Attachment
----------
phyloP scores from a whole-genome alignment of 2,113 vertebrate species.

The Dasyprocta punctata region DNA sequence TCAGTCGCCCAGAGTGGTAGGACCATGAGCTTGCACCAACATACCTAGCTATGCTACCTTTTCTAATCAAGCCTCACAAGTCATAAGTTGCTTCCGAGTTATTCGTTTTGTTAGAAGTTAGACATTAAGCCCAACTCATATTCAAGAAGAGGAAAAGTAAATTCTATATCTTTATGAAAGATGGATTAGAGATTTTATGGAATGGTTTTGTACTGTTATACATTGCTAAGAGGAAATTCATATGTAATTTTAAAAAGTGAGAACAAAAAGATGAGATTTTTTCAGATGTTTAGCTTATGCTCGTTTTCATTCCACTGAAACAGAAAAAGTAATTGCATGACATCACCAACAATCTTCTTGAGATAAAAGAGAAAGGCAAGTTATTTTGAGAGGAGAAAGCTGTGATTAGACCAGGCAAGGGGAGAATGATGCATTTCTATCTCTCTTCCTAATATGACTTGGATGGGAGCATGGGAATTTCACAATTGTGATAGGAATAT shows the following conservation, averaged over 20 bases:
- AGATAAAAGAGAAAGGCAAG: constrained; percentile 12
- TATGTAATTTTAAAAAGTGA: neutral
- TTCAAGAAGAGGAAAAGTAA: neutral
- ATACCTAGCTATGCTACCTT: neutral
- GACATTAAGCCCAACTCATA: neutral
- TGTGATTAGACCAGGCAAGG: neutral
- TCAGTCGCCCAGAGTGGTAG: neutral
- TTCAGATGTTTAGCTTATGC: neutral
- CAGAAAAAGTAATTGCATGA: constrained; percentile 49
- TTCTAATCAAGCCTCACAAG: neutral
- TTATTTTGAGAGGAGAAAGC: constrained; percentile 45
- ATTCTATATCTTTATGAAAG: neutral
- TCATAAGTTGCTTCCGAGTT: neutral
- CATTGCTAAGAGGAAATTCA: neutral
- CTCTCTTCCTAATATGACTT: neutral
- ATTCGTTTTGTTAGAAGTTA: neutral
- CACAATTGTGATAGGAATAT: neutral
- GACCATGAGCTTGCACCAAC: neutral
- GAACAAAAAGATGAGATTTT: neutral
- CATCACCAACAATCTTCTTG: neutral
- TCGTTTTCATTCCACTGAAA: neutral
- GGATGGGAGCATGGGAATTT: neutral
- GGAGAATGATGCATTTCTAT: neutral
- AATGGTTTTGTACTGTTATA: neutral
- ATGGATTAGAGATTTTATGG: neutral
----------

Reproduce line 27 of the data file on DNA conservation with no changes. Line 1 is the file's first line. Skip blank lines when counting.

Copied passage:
- ATGGATTAGAGATTTTATGG: neutral